Die Joule-Thomson-Experimente—Anmerkungen zur Materialität eines Experimentes

  • Christian Sichau
Forschung

Abstract

To analyze science as practice and culture has become, since the early 1970s, the object of the “new” history and sociology of science. Hence, historians and sociologists pay now more attention to the role of experiment in science. In order to study experiments we need to think more carefully about instruments, apparatus and their use. In this article I put forward a method which allows to do both, to study the “materiality” of experiment as well as the activities involved in the production of experimental results: The “replication” of an experiment, ie. the reworking of historical experiments with a replica as close to the original as possible. A study of the experiments jointly done by James Joule, and William Thomson in 1852 will demonstrate what might be learned by this method about an experiment. The origins of instruments and the apparatus used in these experiments, their historical context and use will be discussed in detail. With the help of this case study I will try to show that the replication of experiments has much to contribute to an enhanced understanding of experimental practices.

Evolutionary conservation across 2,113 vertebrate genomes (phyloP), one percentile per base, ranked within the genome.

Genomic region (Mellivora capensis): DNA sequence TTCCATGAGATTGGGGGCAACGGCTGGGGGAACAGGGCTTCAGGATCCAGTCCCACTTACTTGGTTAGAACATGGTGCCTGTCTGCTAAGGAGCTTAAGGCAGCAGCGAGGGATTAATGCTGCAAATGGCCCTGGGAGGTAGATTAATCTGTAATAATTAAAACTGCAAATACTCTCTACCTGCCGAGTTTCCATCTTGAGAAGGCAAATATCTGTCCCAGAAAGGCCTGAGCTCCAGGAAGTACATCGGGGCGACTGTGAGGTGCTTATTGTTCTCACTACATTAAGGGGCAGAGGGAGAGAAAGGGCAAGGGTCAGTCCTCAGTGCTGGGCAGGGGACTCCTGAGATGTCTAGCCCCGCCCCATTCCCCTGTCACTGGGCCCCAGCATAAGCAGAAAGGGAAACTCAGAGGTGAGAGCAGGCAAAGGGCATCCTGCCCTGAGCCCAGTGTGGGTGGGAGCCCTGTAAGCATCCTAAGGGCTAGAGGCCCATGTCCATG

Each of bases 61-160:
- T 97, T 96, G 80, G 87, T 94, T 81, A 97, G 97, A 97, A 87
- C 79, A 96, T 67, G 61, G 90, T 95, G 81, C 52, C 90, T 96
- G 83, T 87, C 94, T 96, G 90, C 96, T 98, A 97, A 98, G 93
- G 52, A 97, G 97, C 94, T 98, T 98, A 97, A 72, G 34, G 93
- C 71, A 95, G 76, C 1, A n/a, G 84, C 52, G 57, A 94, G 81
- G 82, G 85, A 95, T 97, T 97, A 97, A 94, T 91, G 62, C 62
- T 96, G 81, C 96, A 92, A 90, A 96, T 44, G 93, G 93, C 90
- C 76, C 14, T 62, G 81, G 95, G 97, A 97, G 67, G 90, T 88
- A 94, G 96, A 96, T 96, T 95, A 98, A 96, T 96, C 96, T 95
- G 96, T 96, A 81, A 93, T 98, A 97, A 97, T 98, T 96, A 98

Literatur

  1. Abrams, P:Historical Sociology. Open Books Publishing, 1982.Google Scholar
  2. Alter, P.:Wissenschaft, Staat, Mäzene. Anfänge moderner Wissenschaftspolitik in Großbritannien 1850–1920. Klett-Cotta, Stuttgart, 1982.Google Scholar
  3. Buchwald, J.Z.: “Issues for the History of Experimentation”.Experimental Essays—Versuche zum Experiment, hrsg. von M. Heidelberger und F. Steinle. Nomos-Verlagsgesellschaft: Baden-Baden, 1998, S. 374–391.Google Scholar
  4. Bud & Cozzens (eds.):Invisible Connections: Instruments, Institutions, and Science. Bellingham, Wash, 1992.Google Scholar
  5. Butler, S.:Science and Technology Muserums. Leicester University Press, 1992.Google Scholar
  6. Cardwell, D.S.L.:James Joule: a biography. Manchester University Press, 1989.Google Scholar
  7. Hackmann, W.D.: “Instrumentation in the Theory and Practice of Science: Scientific Instruments as Evidence and as an Aid to Discovery”.Annali dell'Istituto e museo di storia della scienza di Firenze, 1985, 10 (2), S. 87–115.Google Scholar